MIGHT want to rethink your washing policy. Too much washing can be as bad as not enough. You can get SUGGESTED procedures from any of the gear mfgs by merely asking. Don't know whose gear you use so I can't directly address the proper cycles. T.C.

  18. #58
    Forum Member HuntPA's Avatar
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    We use Globe as the new gear (GX7). Some of the older stuff is a mix.

    We use an old maytag ringer washer to wash the gear when it is very dirty with gear cleaning solution (I don't have the jug to see what the actual name is). After most calls, "wash" consists of hosing it off for any mud or dirt that may have gotten on it. We require a full wash after going in on a fire or when there is a build up of dirt.

  19. #59
    Forum Member Rescue101's Avatar
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    Quote Originally Posted by HuntPA View Post
    We use Globe as the new gear (GX7). Some of the older stuff is a mix.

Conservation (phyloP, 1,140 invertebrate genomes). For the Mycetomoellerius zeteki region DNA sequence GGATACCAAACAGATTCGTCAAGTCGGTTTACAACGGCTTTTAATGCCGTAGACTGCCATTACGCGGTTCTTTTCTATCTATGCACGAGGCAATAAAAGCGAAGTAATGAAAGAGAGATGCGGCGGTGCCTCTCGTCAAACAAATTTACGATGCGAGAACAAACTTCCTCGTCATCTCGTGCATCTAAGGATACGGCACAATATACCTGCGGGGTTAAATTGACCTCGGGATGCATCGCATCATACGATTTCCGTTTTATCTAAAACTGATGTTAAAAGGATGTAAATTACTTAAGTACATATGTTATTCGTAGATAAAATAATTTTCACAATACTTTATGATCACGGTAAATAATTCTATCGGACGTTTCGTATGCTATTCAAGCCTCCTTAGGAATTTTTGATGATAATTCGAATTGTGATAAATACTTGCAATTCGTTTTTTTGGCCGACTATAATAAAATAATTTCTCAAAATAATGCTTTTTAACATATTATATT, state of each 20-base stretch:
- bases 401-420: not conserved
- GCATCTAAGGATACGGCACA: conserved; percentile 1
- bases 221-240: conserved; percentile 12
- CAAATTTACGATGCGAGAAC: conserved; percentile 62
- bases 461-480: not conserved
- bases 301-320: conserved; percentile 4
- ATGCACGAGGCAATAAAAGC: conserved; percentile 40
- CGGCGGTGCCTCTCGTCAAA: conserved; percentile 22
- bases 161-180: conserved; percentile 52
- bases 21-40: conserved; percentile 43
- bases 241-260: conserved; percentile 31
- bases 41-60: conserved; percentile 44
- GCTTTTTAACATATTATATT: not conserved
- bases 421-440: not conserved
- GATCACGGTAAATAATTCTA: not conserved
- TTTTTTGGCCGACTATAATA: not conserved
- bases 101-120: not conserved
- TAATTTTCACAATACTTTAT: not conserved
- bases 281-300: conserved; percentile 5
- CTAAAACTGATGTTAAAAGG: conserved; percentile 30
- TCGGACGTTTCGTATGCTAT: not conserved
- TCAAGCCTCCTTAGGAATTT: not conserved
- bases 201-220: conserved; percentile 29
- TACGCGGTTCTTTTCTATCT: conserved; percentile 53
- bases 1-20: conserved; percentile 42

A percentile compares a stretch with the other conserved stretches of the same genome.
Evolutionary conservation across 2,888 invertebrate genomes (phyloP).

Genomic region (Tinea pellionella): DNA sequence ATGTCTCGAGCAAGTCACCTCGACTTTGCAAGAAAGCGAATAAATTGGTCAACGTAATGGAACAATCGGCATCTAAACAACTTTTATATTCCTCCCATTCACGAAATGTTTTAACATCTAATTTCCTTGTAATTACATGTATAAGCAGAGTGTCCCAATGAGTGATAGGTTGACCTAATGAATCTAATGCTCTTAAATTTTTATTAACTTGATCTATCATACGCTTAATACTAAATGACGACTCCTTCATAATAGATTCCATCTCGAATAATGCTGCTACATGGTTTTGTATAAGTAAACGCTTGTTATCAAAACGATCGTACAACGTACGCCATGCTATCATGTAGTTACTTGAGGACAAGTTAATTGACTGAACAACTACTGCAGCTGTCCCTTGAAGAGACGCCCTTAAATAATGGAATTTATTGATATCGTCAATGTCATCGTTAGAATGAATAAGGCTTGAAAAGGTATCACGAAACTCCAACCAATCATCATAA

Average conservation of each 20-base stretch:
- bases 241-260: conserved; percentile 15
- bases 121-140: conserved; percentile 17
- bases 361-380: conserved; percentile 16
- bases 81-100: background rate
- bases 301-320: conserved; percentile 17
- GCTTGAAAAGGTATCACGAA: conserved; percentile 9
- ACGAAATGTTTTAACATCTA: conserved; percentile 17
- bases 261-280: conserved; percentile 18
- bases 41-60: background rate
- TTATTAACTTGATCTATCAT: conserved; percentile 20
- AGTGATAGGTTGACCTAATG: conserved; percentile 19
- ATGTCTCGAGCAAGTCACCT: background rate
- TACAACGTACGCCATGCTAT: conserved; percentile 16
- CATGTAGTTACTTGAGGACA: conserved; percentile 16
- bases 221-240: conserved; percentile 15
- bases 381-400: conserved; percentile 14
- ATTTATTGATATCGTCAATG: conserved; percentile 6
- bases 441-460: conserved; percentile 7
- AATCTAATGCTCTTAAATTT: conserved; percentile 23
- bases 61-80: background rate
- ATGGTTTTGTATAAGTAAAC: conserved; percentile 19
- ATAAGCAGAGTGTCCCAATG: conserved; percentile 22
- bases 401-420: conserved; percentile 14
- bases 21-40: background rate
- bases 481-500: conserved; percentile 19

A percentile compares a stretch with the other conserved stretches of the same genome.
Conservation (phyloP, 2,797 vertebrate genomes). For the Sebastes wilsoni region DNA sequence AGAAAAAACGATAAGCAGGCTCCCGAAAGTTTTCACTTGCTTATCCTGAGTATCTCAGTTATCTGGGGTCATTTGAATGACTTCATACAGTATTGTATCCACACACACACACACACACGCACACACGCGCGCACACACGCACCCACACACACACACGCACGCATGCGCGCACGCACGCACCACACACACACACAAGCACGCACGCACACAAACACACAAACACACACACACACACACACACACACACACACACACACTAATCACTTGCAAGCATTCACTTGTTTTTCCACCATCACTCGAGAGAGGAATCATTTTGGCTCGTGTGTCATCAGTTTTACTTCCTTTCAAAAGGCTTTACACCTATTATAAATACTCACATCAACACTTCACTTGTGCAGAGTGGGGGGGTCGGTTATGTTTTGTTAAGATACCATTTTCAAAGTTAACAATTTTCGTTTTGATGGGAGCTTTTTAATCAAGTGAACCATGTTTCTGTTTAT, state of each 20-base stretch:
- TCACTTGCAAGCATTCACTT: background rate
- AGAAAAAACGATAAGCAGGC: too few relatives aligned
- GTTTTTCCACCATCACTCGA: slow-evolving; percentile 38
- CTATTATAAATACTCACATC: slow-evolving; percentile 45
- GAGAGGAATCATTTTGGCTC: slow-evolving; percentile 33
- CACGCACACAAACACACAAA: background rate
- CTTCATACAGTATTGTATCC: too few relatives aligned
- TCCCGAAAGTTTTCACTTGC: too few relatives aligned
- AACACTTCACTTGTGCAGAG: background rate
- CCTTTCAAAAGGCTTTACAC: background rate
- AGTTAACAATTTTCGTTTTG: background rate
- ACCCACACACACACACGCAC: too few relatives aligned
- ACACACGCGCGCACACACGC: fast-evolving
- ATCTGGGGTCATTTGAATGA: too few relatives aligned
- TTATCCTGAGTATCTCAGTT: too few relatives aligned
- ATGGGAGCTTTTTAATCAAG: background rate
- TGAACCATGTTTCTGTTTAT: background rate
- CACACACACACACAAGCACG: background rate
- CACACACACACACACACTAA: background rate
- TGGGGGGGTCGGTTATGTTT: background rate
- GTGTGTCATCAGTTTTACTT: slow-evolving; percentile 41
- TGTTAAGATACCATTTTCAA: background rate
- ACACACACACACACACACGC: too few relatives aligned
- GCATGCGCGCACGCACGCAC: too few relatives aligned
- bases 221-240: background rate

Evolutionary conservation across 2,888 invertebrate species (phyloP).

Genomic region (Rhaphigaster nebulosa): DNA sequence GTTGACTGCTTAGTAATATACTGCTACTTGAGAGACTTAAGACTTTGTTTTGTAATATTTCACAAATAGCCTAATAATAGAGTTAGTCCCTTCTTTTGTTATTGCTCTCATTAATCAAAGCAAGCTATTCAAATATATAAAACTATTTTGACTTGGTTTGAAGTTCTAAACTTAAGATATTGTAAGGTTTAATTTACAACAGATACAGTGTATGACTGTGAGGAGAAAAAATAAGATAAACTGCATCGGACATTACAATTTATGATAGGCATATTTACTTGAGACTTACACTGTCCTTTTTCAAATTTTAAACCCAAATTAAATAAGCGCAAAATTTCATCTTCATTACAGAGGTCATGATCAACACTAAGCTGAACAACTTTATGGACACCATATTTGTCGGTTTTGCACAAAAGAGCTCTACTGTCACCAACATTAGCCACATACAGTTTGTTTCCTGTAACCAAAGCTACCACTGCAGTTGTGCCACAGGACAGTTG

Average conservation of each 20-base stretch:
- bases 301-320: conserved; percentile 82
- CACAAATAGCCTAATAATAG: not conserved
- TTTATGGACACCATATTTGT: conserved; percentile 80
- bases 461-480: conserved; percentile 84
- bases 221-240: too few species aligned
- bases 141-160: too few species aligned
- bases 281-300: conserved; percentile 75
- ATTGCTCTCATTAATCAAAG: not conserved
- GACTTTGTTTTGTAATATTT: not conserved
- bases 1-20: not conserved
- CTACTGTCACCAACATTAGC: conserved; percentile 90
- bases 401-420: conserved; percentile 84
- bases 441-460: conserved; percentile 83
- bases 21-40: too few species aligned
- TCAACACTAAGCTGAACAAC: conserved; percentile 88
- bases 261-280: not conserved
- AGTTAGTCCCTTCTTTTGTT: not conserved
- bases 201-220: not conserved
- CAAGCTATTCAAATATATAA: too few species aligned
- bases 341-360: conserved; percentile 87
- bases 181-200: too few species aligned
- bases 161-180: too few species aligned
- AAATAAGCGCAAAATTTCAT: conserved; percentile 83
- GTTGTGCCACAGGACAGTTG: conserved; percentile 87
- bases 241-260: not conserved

We use an old maytag ringer washer to wash the gear when it is very dirty with gear cleaning solution (I don't have the jug to see what the actual name is). After most calls, "wash" consists of hosing it off for any mud or dirt that may have gotten on it. We require a full wash after going in on a fire or when there is a build up of dirt.
    That's OK.I just HAPPENED to take the Globe factory tour recently and part of that tour is CARING and repairing for your gear. And washing it too often is one of those items. Each Mfg will have specific requirements. Sounds like you are on the right track,just thought I'd throw that out there. T.C.

  20. #60
    Forum Member DeputyMarshal's Avatar
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    Quote Originally Posted by HuntPA View Post
    We use Globe as the new gear (GX7). Some of the older stuff is a mix.
    FYI, Globe recommends a front loader -- not a wringer.

    Here's their Basic Care and Cleaning page:

    http://globefiresuits.com/globe/tech...-cleaning.aspx
    Last edited by DeputyMarshal; 08-18-2010 at 11:20 AM.
    "Nemo Plus Voluptatis Quam Nos Habant"

    The Code is more what you'd call "guidelines" than actual rules.